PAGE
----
Roger (Jon Heder), a meter maid-man in New York City, is plagued by frequent anxiety attacks (including passing out) and the lowest of low self-esteem. Distraught with his life, especially his inability to articulate his crush on his pretty Australian neighbor, Amanda (Jacinda Barrett), he calls a secret phone number that will help him become a lion instead of a lamb. Little does he know that his about to enroll in a “School for Scoundrels.”
Dr. P (Billy Bob Thornton) heads the hush-hush, make-you-a-lion extreme self esteem class – tuition: $5000 cash in out of sequence bills in a manila envelop – and, along with his assistant and strong arm, Lesher (Michael Clarke Duncan), he tears down what little regard they have for themselves. The class consists of a disparate group of losers, including Walsh (Matt Walsh), still living at home; Diego (Horatio Sanz), the penultimate henpecked hubby; and Eli (Todd Louisa), the equally penultimate lonely guy. The not-so-good doctor uses intimidation, violence and threat to school his students to become the head of the pride. But, when Roger moves to the head of the class, Dr. P decides to give him some special competition over Amanda.
School for Scoundrels” is more a “nice” movie than a vice” movie with its aw-shucks performance by Jon Heder who gives an urbane update on his “Napolean Dynamite” geek. Billy Bob Thornton starts off as a tough taskmaster in the beginning and maintains this tone as the challenge between Dr. P and Roger escalates. But, his perf softens somewhat as things draw to a close and Billy Bob evokes your sympathy despite his nefarious ways. Michael Clarke Duncan, as the doctor’s henchman, is a hard ass throughout and you hope he gets his comeuppance. (Hint: stay for the credits for the film’s wrap up.) Jacinda Barrett is an attractive object of attention as Roger gets past his shyness and Dr. P gives him some advanced “training.” The rest of the geek squad, Roger’s classmates, are two dimensional except for the trio mentioned above.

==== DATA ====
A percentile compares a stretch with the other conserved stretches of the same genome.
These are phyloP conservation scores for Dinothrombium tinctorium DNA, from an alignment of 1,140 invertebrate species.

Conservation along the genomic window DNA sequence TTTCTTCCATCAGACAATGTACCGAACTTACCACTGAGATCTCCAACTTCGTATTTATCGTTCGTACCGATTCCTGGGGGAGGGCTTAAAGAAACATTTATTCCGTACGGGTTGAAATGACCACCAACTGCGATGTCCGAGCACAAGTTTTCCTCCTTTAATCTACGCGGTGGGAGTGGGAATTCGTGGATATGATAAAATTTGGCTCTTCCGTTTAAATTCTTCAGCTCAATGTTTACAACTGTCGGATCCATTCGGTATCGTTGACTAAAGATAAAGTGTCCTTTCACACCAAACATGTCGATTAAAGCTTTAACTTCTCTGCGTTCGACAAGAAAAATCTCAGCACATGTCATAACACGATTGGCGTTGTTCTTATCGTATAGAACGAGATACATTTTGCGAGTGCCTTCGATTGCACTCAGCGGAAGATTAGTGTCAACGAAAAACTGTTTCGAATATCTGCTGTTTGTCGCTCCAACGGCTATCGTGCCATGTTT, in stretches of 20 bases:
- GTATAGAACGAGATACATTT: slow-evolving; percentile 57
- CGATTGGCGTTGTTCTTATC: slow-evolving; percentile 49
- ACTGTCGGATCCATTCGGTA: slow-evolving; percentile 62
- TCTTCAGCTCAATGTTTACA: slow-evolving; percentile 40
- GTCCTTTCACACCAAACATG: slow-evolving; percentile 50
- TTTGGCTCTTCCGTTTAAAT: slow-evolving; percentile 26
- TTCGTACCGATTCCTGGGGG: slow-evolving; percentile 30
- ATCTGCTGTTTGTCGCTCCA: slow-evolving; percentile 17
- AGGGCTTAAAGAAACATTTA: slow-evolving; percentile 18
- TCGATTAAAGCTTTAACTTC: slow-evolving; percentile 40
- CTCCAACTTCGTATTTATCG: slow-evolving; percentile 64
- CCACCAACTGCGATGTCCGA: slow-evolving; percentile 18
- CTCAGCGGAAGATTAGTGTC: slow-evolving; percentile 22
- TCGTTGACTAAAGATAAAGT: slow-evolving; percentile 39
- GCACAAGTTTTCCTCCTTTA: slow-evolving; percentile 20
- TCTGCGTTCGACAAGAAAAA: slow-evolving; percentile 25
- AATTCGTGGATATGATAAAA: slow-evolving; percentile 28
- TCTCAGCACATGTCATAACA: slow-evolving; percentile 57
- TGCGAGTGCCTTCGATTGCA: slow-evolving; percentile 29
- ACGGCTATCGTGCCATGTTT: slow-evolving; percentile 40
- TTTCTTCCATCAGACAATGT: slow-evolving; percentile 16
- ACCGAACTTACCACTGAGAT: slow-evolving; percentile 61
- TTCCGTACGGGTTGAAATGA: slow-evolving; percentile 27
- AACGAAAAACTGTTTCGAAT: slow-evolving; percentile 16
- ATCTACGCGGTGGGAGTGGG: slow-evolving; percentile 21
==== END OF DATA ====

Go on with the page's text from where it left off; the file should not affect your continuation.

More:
Director Todd Phillips does well enough with his latest comedy but it lacks the sheer outrageousness of his previous laugher, “Old School.” “School for Scoundrel” is lighter fare with far fewer gross outs than one would expect but there are some laughs sprinkled throughout the film. The script, by Phillips and Scot Armstrong, is a routine tale of one man finding his inner lion that doesn’t have many surprises though it is mildly entertaining. Don’t expect a sparkling laugh fest but most attracted to it will have some mild fun. I give it a C+.
Laura did not see this film.
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